Let me give you a hint: It isn't France.
The original Godzilla films, of course, understood this fact very, very well. When Godzilla: King of Monsters (1954) was imagined by Ishiro Honda, it was forged as a cautionary tale, as an allegory for the very real dangers of the Atomic Age. Between 1946 and 1958, America conducted 20 nuclear tests at the Bikini Atoll in the Pacific, for instance. Critic J. Hoberman, writing in the New York Times, describes the context of the original film this way: "After a 15-megaton American H-bomb test on Bikini atoll irradiated 7,000 square miles of ocean, the entire crew of the Japanese tuna boat Lucky Dragon developed radiation sickness."
So, in his native country, Godzilla represented nothing less than an atomic bogeyman, a symbol of the arrogant West laying waste to Tokyo and other cities just as America's bombs had laid waste to Nagasaki and Hiroshima. And the threat -- as evidenced by the Bikini Atoll tests -- was spookily ongoing. The brilliant original film also dealt with the idea that the world would soon see even more destructive weaponry arise during the nuclear age, in this case, the fictional "Oxygen Destroyer."
But imagine, just imagine, that the makers of the American Godzilla had decided to be truthful and even just a little bit courageous instead of pandering and dishonest. Then their movie would have concerned something important, the idea of America suffering "blow back" from its bad behavior. Godzilla -- rightly a product of American nuclear testing -- would have literally been a representation of our international "sin" come home to roost: angry, destructive and all-but unstoppable.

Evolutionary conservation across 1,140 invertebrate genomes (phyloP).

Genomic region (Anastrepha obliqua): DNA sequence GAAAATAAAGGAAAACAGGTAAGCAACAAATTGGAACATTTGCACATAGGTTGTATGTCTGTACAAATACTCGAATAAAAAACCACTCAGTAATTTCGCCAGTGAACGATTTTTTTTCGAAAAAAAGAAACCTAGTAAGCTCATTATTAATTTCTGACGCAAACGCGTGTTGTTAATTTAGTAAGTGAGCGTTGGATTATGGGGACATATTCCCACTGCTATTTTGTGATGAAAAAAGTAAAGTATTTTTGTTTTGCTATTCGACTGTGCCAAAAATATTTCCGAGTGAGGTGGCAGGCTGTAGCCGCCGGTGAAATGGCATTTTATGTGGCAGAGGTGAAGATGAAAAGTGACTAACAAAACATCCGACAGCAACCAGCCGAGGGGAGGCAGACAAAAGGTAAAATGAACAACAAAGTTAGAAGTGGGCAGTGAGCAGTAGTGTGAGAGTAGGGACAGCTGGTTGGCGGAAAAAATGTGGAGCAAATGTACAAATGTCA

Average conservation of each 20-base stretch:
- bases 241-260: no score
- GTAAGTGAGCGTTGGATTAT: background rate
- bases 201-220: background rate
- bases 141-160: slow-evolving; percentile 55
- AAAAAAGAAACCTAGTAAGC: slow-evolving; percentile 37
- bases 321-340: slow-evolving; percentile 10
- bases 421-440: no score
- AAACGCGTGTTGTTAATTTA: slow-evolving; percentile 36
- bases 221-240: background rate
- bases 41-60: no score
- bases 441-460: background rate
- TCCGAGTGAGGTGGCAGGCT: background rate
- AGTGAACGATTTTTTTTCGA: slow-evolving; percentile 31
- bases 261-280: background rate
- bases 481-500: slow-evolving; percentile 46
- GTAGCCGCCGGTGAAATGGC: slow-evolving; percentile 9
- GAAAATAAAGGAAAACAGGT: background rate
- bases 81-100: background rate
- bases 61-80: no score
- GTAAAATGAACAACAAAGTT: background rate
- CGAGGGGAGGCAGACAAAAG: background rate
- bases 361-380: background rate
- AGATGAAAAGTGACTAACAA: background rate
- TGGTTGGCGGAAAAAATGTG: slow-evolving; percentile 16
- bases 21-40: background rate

This cogent, powerful idea (which would have carried even deeper resonance after 9/11...) would have granted the U.S. version of Godzilla a larger, overarching purpose, and a corollary seriousness to the brilliant (and searing...) Japanese masterpiece. But by taking instead an easy and dishonest route, by making the French (!) the culprit in dangerous nuclear shenanigans, this Godzilla succeeds only in passing the buck. As a result, the entire film is built upon an intellectually dishonest and shady foundation. Accordingly, it is wholly lacking in any sort of deeper or relevant meaning. Godzilla's reign of destruction in Manhattan means absolutely nothing now...America is just a random victim of a random destructive spree.
Again, the Japanese Godzilla films -- for all their miniature city scapes and men-in-monster-suits -- often boasted a powerful sense of social commentary or responsibility, whether the issue was the Nuclear Age or even, in the 1970s, environmental pollution (Godzilla vs. Hedorah ). By shifting the blame to France for Godzilla's creation, the 1998 film makes two grievous mistakes. First, such a shift betrays the very legacy of the original Godzilla film (missing an opportunity to be interpreted as "faithful" to what came before and thus garnering the support of existing fans...). And secondly, the U.S. film cuts itself off from the possibility that its narrative could carry a larger, more relevant sense of meaning and importance.
Welcoming to the dumbing down of Godzilla...a world where point A need not connect with Point B. Or C. Nuclear weapons testing is the cause of Godzilla's birth in the U.S. film, but by movie's end, nobody even remembers or cares about the test. The ashamed French don't vow to stop testing in the future; and the U.S. has no accountability for Godzilla, so it certainly isn't going to stop testing. The nuclear testing of this Godzilla is not a legitimate plot point, nor a carefully considered "context," just a gimmick by which a giant Iguana can be born.